I love Christmas. This will be my fifth sober one in a row.
I love the buzz in the air and the way it brings people together. I love the food and the jampacked football schedule.
But most of all, I love going for a run on Christmas morning. I think that particular run confirms to me just how far I’ve come.
More people are drinking on Christmas day than any other day of the year, and then there’s me, out running and sober as a judge.
But it wasn’t always this way for me.
For a long time Christmas was just another day filled with the same self-destructive routine. I was trapped in a cycle that was killing me.
If anything, Christmas made me feel normal for a week or two. Afterall, I wasn’t the only one drinking at 9am for a change.
I wrote the following a couple a years ago. It describes what every day of my life consisted of, including Christmas day.
‘It’s 5:30am on a Wednesday morning as I wake. I have an indescribable feeling of sickness in my stomach and my hands and legs tremble as I struggle to raise myself to a seated position.
You can’t see the bloodshot in my eyes as the whites are now a dark yellow.
The withdrawals are already well and truly kicking in and my heart keeps ‘dropping’ as it does before I have a withdrawal seizure.
The taste of bile in my mouth is overwhelming, but I only have one thought in my mind, a complete tunnel vision to get alcohol into my system as soon as possible.
Next to my bed is a 35cl bottle of vodka I have made sure is there for me the evening before. The shakes get worse with every movement.
The first thing I do is make myself sick to create a 2-minute window where I can neck the vodka and hold it down to allow it to get into my system.
There’s only bile in my stomach, so it’s more like retching, but it’s the only way to give me that window.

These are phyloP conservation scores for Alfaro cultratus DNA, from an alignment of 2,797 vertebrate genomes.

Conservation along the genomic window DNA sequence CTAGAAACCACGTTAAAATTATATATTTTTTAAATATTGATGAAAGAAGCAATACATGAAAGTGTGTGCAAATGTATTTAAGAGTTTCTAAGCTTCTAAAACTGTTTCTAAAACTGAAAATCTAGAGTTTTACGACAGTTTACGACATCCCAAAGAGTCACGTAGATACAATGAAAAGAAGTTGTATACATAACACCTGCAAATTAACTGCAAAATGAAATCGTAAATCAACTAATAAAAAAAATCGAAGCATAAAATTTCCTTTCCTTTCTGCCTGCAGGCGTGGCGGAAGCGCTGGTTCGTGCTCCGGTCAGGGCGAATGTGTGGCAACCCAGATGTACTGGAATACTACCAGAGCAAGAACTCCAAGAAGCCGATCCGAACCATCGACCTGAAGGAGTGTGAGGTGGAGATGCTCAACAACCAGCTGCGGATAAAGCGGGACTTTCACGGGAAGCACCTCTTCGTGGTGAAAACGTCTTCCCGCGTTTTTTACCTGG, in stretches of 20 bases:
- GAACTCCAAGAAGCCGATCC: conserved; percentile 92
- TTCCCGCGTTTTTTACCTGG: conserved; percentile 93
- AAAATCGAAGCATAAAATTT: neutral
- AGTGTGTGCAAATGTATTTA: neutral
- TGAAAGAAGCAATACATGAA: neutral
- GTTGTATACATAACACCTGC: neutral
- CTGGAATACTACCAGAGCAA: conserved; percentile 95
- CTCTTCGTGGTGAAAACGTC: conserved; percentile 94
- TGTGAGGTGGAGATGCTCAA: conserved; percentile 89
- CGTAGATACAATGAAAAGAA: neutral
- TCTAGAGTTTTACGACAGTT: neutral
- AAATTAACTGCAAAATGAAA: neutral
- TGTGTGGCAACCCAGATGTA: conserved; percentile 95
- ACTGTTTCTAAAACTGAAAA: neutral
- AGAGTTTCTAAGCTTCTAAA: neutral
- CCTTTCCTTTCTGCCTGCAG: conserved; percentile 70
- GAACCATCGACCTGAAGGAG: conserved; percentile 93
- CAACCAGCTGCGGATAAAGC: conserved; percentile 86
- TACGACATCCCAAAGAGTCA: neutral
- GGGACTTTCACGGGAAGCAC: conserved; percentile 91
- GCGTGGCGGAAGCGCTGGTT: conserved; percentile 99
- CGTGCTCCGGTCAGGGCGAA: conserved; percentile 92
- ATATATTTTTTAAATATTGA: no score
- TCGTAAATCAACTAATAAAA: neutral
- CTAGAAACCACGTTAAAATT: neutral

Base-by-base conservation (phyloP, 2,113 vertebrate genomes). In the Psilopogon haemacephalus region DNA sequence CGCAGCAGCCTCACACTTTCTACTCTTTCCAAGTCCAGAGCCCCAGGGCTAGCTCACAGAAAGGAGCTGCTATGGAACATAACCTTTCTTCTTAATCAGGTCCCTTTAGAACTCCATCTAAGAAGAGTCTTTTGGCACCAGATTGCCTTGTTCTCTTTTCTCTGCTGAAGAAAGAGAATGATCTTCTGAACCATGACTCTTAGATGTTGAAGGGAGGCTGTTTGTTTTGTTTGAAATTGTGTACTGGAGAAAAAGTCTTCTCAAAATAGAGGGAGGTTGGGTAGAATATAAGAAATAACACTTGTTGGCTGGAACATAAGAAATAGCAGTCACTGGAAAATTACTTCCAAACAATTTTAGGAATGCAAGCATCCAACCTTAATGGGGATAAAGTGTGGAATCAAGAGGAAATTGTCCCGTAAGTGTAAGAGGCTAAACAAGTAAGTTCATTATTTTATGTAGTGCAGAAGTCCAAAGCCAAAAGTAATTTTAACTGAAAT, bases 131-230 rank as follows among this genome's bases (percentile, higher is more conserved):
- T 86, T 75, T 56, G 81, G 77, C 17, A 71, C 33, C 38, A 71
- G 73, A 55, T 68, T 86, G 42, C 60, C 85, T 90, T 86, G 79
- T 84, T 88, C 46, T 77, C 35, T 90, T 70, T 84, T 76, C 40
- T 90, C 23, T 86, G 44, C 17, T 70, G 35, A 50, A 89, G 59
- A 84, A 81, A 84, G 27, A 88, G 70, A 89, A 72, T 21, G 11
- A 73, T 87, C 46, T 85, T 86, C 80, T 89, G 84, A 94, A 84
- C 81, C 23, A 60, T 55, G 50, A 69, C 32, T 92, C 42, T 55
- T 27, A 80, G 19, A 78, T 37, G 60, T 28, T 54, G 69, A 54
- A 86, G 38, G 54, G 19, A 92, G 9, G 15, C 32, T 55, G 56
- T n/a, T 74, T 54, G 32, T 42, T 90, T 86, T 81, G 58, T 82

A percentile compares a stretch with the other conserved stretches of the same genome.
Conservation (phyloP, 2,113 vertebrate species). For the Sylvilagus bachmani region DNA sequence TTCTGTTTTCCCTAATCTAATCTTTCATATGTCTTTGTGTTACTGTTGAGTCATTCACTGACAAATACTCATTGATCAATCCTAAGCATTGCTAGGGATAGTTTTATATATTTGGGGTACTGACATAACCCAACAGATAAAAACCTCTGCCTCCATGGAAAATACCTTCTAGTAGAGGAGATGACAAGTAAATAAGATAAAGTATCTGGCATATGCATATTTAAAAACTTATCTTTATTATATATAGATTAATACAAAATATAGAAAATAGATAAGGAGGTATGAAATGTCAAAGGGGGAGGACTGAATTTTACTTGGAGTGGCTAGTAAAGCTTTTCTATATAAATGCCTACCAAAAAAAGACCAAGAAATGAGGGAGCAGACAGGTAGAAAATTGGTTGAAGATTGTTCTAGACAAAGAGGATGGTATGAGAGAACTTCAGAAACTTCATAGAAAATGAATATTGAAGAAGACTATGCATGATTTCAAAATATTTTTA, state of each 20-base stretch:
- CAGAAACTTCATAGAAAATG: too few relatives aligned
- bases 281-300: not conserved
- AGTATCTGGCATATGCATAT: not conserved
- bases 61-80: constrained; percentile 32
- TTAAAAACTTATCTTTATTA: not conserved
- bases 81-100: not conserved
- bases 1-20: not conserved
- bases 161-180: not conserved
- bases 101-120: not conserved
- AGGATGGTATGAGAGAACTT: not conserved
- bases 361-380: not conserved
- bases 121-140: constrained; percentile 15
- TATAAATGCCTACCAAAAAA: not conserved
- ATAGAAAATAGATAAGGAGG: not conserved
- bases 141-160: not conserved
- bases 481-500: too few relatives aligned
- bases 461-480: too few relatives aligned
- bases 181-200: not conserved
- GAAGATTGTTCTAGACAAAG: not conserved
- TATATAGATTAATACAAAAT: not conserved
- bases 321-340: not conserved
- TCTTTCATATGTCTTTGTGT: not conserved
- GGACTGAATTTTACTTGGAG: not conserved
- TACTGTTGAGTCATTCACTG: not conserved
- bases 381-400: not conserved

After this, I try to steady my hands so I can grasp the bottle of vodka in one and a can of mixer in the other – before taking alternate mouthfuls until the vodka is gone.
Then I simply sit as still as possible to avoid bringing anything back up whilst I wait for the alcohol to ease the withdrawals and the sickness in my stomach.
My arms begin to stop shaking, my heart begins to seem content, and the vodka burns away the sickness.
I’m now just about functional, well at least until lunch time when my next bottle will be consumed.
I then throw on some clothes to try and make myself look half presentable.
Then off I go, to do whatever I can to make sure I have that bottle for a few hours time when the shakes return, and then one or two more for the rest of the day.
And of course, to make sure I have a bottle by my bed for around 5:30 the next morning.’
I wouldn’t wish the life I led back then on my worst enemy. It was a never ending nightmare.
It wasn’t hard to fall into the above routine. Quite the opposite. It’s so easy to allow alcohol to become a crutch in life. No more so than right now with everything that’s happening around us.
Christmas is going to be a lot different for everyone this year, and I’m sure a lot of people will be drinking more to deal with the change.
My fear is that some of those will end up falling into a similar pattern I did. Once you fall into that trap, it’s incredibly hard to get back out.
It resulted in liver disease for me. But even that didn’t stop me drinking for another year. That’s the power of addiction once it gets a hold of you.
My message to anyone who is struggling with any addiction this Christmas is simple.
DON’T BOTTLE THINGS UP.
You must talk to someone if you think you have a problem. Talking to another person about your addiction helps in so many ways.
- It will help you accept you have a problem.
- It means that problem is no longer a dirty toxic secret in your head.
- It will make you realise how big the problem is.
- It will encourage you to seek more help.
- It will make you realise that accepting you have a problem and asking for help is not a sign of weakness, it’s a sign of courage and strength.
Times are hard and people are looking for an escape. Believe me, I get that more than most. But please take note of my warning.
Addiction is a cunning beast. It will worm its way into your life when you’re most vulnerable.
The longer it takes you to start fighting back, the harder it will be to claw your way out of the pit.
Don’t end up like I did.
Have a great Christmas everyone and thank you for reading.